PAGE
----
Can you explain “vested” and “unvested” options? – S.Y., Grand Rapids, Mich.
You become “vested” when you become eligible to take ownership of something or exercise an option. Imagine that you work at Typewriter Depot (ticker: QWERTY) and you’ve been awarded stock options on 100 shares of company stock. Let’s say that during the next four years, 25 percent of the options vest each April 1. On April 1, 2013, you’ll be able to exercise the option and buy 25 shares at the specified price. A year later, another 25 shares will “vest.” On April 1, 2016, you’ll be “fully vested” and can buy all 100 shares (or any shares you haven’t bought yet) – if you want to.
Companies structure rewards this way to motivate employees to stick around.
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MY DUMBEST INVESTMENT
This isn’t necessarily my dumbest investment, but it’s one I have questioned. I have nine grandchildren. I bought a $50,000 variable-life insurance policy for each of them, paying an annual premium of several hundred dollars for each. My oldest grandchild suggested I should have invested the money in stocks instead. Quitting the insurance policies would mean paying heavy penalties and would leave the children unprotected. So I feel safe with the investment. – F.B., Endwell, N.Y.
The Fool responds: Even a mere $1,000 investment in stocks can grow to $45,000 during 40 years if it averages 10 percent annually. It’s best not to think of life insurance as an investment because there are more effective ways to invest.
I was envisioned and coded in 1995 as a marketplace accessible to everyone on Earth. My first sale was a broken laser pointer, and now my sellers offer everything from Pez dispensers to minivans. Born as AuctionWeb, I have a more familiar name now. I boast more than 112 million active users around the globe, and more than $67 billion worth of goods were sold through me in 2012 (excluding vehicles). My PayPal division sports about 122 million active accounts and processed $145 billion of transactions in 2012. I also have bought Shopping.com, StubHub and Bill Me Later. Who am I?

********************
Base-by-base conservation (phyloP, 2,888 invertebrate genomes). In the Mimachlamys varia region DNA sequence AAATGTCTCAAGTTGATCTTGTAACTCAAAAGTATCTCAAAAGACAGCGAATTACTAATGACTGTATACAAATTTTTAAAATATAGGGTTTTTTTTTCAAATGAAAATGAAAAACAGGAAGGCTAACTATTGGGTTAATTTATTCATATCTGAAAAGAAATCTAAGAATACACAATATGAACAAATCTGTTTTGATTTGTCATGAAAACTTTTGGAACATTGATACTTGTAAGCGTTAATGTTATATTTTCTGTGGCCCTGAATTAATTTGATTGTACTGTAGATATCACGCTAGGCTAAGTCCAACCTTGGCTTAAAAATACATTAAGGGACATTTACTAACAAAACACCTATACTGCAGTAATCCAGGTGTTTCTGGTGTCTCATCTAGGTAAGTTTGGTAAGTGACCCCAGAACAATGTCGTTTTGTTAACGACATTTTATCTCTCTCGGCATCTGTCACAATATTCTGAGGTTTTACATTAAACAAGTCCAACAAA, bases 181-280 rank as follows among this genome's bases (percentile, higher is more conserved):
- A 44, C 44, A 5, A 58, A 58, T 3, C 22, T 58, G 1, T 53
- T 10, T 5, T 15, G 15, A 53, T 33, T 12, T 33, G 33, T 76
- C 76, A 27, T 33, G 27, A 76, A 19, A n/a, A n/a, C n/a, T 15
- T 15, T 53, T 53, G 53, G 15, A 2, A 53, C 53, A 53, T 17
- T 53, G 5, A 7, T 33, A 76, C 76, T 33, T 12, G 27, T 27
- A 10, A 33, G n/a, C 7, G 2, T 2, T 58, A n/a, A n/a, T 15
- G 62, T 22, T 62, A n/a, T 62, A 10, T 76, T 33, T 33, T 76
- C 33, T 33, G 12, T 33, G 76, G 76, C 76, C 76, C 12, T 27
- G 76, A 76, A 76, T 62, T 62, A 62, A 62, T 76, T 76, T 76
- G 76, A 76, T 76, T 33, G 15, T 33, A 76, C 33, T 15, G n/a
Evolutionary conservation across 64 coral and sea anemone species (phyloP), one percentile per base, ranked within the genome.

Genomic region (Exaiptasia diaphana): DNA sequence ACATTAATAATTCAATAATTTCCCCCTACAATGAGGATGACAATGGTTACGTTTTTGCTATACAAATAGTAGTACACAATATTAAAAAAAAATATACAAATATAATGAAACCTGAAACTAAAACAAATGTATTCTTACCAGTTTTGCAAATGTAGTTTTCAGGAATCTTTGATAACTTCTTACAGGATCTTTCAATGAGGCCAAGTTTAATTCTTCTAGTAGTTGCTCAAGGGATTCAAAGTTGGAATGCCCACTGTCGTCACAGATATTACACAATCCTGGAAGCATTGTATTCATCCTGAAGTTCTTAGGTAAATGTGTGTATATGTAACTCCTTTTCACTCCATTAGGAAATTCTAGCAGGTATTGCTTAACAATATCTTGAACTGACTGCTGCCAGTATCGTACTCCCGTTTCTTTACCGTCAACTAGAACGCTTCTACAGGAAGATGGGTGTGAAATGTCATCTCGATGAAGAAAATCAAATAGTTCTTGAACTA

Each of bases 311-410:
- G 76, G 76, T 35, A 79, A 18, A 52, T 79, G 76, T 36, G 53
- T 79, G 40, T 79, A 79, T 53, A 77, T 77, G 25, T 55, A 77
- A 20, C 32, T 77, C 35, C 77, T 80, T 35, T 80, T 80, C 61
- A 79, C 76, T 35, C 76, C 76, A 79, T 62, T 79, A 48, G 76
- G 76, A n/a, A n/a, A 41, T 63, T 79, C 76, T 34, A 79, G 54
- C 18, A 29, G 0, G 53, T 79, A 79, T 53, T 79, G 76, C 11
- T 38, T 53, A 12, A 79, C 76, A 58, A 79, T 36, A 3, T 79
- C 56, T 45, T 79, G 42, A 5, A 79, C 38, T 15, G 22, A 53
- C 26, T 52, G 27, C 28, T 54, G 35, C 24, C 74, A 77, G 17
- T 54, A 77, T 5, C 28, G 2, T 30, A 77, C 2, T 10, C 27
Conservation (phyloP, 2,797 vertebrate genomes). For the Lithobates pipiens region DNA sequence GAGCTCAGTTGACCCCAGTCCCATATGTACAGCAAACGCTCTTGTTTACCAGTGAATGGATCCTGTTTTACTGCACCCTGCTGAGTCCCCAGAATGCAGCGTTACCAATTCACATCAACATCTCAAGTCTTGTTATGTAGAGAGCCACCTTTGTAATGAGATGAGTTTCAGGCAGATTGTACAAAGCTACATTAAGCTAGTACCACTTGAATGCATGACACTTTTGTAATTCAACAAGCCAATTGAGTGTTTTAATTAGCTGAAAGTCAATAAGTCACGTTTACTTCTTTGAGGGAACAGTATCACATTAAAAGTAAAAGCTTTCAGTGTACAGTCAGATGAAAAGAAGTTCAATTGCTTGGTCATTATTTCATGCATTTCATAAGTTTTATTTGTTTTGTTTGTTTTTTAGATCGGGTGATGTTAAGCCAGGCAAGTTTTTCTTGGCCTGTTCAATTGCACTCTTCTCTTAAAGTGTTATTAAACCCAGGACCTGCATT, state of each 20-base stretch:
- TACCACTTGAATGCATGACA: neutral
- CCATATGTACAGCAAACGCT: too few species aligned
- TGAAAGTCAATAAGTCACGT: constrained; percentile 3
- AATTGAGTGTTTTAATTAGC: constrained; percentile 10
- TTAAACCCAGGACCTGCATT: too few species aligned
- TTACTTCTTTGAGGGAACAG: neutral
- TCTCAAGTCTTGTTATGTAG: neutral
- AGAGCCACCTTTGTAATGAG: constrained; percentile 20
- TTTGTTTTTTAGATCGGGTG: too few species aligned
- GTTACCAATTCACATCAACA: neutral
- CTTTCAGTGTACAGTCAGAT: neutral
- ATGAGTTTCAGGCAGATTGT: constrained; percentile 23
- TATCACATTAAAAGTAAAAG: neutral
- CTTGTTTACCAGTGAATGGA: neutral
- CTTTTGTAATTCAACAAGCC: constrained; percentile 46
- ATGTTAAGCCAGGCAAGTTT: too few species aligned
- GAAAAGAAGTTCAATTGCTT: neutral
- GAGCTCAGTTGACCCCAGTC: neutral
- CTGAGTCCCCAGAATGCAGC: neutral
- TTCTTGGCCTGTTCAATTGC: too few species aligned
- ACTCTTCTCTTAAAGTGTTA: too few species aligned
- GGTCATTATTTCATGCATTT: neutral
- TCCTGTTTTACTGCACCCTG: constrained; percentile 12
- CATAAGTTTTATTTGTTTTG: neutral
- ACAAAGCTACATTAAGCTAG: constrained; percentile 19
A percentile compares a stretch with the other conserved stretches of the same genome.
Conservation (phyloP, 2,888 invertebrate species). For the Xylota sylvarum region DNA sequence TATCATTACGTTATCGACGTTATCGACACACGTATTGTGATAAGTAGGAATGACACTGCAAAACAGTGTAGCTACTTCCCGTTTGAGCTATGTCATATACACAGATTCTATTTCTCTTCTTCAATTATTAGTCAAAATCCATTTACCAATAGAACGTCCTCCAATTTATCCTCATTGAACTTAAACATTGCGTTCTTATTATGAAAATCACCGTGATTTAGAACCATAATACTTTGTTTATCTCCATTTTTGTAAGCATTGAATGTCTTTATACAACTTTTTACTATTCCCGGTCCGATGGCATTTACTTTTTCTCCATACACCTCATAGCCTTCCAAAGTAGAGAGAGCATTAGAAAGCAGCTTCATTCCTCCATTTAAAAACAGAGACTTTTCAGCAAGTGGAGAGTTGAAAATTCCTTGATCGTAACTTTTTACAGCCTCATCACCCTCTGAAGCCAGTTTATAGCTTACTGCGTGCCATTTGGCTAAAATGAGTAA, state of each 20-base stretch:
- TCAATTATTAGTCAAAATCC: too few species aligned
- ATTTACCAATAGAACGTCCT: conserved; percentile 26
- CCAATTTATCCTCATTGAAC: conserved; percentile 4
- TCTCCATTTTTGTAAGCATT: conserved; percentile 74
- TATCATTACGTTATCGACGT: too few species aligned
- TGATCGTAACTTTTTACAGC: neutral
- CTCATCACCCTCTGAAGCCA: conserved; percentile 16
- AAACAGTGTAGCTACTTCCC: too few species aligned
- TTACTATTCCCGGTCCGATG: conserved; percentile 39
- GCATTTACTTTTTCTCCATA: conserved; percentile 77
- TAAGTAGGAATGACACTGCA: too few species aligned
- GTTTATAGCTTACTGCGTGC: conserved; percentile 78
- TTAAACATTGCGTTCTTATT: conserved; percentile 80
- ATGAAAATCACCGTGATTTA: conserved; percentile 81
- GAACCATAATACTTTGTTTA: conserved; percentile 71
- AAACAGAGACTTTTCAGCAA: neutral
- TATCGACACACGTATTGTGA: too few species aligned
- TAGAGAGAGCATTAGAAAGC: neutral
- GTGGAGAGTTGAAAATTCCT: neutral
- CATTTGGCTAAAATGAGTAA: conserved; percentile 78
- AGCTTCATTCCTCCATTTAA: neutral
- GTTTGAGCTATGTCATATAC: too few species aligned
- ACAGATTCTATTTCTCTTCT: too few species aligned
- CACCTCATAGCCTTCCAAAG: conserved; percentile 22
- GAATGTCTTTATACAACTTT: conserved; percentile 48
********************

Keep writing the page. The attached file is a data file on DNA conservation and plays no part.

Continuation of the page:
Last Week’s Trivia Answer: Founded in 1949 by a New Jersey accountant, I now rake in more than $10 billion annually and employ about 57,000 people worldwide. Who am I? Answer: ADP
THE MOTLEY FOOL TAKE
Shares of Microsoft (Nasdaq: MSFT) grew by an annual average of 14.3 percent during the past 20 years, but only 4.5 percent during the past decade. Despite the reasons for the slowdown, the stock has some appeal at recent levels. It offers a 3.3 percent dividend yield as well.
Sales of its Windows 8 operating system have been disappointing. Bulls point to the company’s prodigious cash generation, but much of its income is tied to Windows and Office, which may suffer as PC sales have been shrinking. Even the Internet Explorer browser has been losing market share.
The company needs to develop big new profitable business lines, and it has several irons in the fire, such as a partnership with Nokia to develop inexpensive smartphones. It’s developing original entertainment to stream on its home consoles, opening retail stores, and addressing the business realm with servers and other tools. With a forward price-to-earnings (P/E) ratio of about 9 and tens of billions in cash in its coffers, the stock seems undervalued – as long as you have confidence in Microsoft’s future. (The Motley Fool owns shares of Microsoft.)
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